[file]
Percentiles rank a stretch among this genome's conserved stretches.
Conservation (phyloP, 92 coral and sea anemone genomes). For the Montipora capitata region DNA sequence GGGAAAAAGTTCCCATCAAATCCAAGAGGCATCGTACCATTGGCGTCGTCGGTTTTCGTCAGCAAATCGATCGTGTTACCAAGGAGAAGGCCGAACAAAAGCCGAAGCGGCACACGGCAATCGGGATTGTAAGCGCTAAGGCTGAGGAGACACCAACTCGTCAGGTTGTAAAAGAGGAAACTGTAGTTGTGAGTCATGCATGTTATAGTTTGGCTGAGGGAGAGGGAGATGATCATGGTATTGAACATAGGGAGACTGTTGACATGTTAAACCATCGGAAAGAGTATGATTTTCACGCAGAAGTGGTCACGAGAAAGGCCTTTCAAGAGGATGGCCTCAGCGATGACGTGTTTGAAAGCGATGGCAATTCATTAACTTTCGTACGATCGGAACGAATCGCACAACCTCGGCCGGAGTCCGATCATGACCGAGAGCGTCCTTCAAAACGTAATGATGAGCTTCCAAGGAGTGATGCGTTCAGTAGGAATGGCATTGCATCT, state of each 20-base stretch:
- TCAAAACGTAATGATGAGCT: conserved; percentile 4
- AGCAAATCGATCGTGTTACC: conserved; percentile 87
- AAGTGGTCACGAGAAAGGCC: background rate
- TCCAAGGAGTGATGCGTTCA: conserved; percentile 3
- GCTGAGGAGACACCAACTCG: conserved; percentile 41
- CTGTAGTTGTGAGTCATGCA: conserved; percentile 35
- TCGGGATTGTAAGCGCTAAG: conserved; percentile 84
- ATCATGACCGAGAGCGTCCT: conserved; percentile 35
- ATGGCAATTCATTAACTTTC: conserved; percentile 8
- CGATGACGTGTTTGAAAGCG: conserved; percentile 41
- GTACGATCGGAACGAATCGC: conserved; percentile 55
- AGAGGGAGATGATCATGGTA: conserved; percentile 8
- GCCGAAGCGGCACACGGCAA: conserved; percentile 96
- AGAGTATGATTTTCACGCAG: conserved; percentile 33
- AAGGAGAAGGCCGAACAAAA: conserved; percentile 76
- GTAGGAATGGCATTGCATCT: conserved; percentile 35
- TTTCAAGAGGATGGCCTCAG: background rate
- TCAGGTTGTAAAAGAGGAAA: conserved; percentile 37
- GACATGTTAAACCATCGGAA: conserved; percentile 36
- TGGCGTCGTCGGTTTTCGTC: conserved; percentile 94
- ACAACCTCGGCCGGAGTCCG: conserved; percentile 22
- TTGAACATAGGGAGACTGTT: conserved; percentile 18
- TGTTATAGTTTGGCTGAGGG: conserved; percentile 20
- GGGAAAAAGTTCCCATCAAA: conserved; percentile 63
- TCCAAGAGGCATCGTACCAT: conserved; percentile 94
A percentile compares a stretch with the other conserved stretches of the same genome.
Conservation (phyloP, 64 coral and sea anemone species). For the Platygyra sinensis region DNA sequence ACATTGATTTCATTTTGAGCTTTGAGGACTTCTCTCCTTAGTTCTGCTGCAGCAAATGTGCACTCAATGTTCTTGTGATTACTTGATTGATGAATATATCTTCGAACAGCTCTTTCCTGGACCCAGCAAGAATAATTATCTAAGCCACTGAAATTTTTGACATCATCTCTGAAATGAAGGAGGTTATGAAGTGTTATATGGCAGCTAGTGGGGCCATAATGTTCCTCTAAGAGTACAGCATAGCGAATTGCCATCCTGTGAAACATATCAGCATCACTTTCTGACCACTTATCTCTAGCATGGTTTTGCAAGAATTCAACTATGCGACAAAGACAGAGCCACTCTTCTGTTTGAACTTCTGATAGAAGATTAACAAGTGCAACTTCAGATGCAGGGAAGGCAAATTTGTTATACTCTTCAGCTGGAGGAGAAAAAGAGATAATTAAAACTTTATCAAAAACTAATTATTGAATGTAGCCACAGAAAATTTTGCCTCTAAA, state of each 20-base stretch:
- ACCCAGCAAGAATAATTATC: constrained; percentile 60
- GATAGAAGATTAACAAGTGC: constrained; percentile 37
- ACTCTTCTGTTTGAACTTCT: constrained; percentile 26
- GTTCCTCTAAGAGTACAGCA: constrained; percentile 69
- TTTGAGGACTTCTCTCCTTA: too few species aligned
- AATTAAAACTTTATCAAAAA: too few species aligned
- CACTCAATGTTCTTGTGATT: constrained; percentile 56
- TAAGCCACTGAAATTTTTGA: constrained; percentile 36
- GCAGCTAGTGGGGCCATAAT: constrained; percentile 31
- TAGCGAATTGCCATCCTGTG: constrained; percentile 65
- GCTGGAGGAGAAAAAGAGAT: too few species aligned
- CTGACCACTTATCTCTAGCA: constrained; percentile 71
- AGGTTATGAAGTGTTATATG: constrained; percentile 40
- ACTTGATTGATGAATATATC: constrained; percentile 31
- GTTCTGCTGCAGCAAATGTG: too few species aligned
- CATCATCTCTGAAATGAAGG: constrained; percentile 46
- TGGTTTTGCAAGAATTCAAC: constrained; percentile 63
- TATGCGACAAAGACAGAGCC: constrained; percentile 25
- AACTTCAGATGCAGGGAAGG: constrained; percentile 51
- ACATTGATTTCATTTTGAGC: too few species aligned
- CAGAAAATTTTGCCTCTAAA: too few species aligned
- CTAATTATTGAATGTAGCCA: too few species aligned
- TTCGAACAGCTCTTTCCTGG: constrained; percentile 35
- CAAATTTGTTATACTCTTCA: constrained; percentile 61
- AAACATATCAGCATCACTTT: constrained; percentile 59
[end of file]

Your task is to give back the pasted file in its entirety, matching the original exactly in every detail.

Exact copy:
Percentiles rank a stretch among this genome's conserved stretches.
Conservation (phyloP, 92 coral and sea anemone genomes). For the Montipora capitata region DNA sequence GGGAAAAAGTTCCCATCAAATCCAAGAGGCATCGTACCATTGGCGTCGTCGGTTTTCGTCAGCAAATCGATCGTGTTACCAAGGAGAAGGCCGAACAAAAGCCGAAGCGGCACACGGCAATCGGGATTGTAAGCGCTAAGGCTGAGGAGACACCAACTCGTCAGGTTGTAAAAGAGGAAACTGTAGTTGTGAGTCATGCATGTTATAGTTTGGCTGAGGGAGAGGGAGATGATCATGGTATTGAACATAGGGAGACTGTTGACATGTTAAACCATCGGAAAGAGTATGATTTTCACGCAGAAGTGGTCACGAGAAAGGCCTTTCAAGAGGATGGCCTCAGCGATGACGTGTTTGAAAGCGATGGCAATTCATTAACTTTCGTACGATCGGAACGAATCGCACAACCTCGGCCGGAGTCCGATCATGACCGAGAGCGTCCTTCAAAACGTAATGATGAGCTTCCAAGGAGTGATGCGTTCAGTAGGAATGGCATTGCATCT, state of each 20-base stretch:
- TCAAAACGTAATGATGAGCT: conserved; percentile 4
- AGCAAATCGATCGTGTTACC: conserved; percentile 87
- AAGTGGTCACGAGAAAGGCC: background rate
- TCCAAGGAGTGATGCGTTCA: conserved; percentile 3
- GCTGAGGAGACACCAACTCG: conserved; percentile 41
- CTGTAGTTGTGAGTCATGCA: conserved; percentile 35
- TCGGGATTGTAAGCGCTAAG: conserved; percentile 84
- ATCATGACCGAGAGCGTCCT: conserved; percentile 35
- ATGGCAATTCATTAACTTTC: conserved; percentile 8
- CGATGACGTGTTTGAAAGCG: conserved; percentile 41
- GTACGATCGGAACGAATCGC: conserved; percentile 55
- AGAGGGAGATGATCATGGTA: conserved; percentile 8
- GCCGAAGCGGCACACGGCAA: conserved; percentile 96
- AGAGTATGATTTTCACGCAG: conserved; percentile 33
- AAGGAGAAGGCCGAACAAAA: conserved; percentile 76
- GTAGGAATGGCATTGCATCT: conserved; percentile 35
- TTTCAAGAGGATGGCCTCAG: background rate
- TCAGGTTGTAAAAGAGGAAA: conserved; percentile 37
- GACATGTTAAACCATCGGAA: conserved; percentile 36
- TGGCGTCGTCGGTTTTCGTC: conserved; percentile 94
- ACAACCTCGGCCGGAGTCCG: conserved; percentile 22
- TTGAACATAGGGAGACTGTT: conserved; percentile 18
- TGTTATAGTTTGGCTGAGGG: conserved; percentile 20
- GGGAAAAAGTTCCCATCAAA: conserved; percentile 63
- TCCAAGAGGCATCGTACCAT: conserved; percentile 94
A percentile compares a stretch with the other conserved stretches of the same genome.
Conservation (phyloP, 64 coral and sea anemone species). For the Platygyra sinensis region DNA sequence ACATTGATTTCATTTTGAGCTTTGAGGACTTCTCTCCTTAGTTCTGCTGCAGCAAATGTGCACTCAATGTTCTTGTGATTACTTGATTGATGAATATATCTTCGAACAGCTCTTTCCTGGACCCAGCAAGAATAATTATCTAAGCCACTGAAATTTTTGACATCATCTCTGAAATGAAGGAGGTTATGAAGTGTTATATGGCAGCTAGTGGGGCCATAATGTTCCTCTAAGAGTACAGCATAGCGAATTGCCATCCTGTGAAACATATCAGCATCACTTTCTGACCACTTATCTCTAGCATGGTTTTGCAAGAATTCAACTATGCGACAAAGACAGAGCCACTCTTCTGTTTGAACTTCTGATAGAAGATTAACAAGTGCAACTTCAGATGCAGGGAAGGCAAATTTGTTATACTCTTCAGCTGGAGGAGAAAAAGAGATAATTAAAACTTTATCAAAAACTAATTATTGAATGTAGCCACAGAAAATTTTGCCTCTAAA, state of each 20-base stretch:
- ACCCAGCAAGAATAATTATC: constrained; percentile 60
- GATAGAAGATTAACAAGTGC: constrained; percentile 37
- ACTCTTCTGTTTGAACTTCT: constrained; percentile 26
- GTTCCTCTAAGAGTACAGCA: constrained; percentile 69
- TTTGAGGACTTCTCTCCTTA: too few species aligned
- AATTAAAACTTTATCAAAAA: too few species aligned
- CACTCAATGTTCTTGTGATT: constrained; percentile 56
- TAAGCCACTGAAATTTTTGA: constrained; percentile 36
- GCAGCTAGTGGGGCCATAAT: constrained; percentile 31
- TAGCGAATTGCCATCCTGTG: constrained; percentile 65
- GCTGGAGGAGAAAAAGAGAT: too few species aligned
- CTGACCACTTATCTCTAGCA: constrained; percentile 71
- AGGTTATGAAGTGTTATATG: constrained; percentile 40
- ACTTGATTGATGAATATATC: constrained; percentile 31
- GTTCTGCTGCAGCAAATGTG: too few species aligned
- CATCATCTCTGAAATGAAGG: constrained; percentile 46
- TGGTTTTGCAAGAATTCAAC: constrained; percentile 63
- TATGCGACAAAGACAGAGCC: constrained; percentile 25
- AACTTCAGATGCAGGGAAGG: constrained; percentile 51
- ACATTGATTTCATTTTGAGC: too few species aligned
- CAGAAAATTTTGCCTCTAAA: too few species aligned
- CTAATTATTGAATGTAGCCA: too few species aligned
- TTCGAACAGCTCTTTCCTGG: constrained; percentile 35
- CAAATTTGTTATACTCTTCA: constrained; percentile 61
- AAACATATCAGCATCACTTT: constrained; percentile 59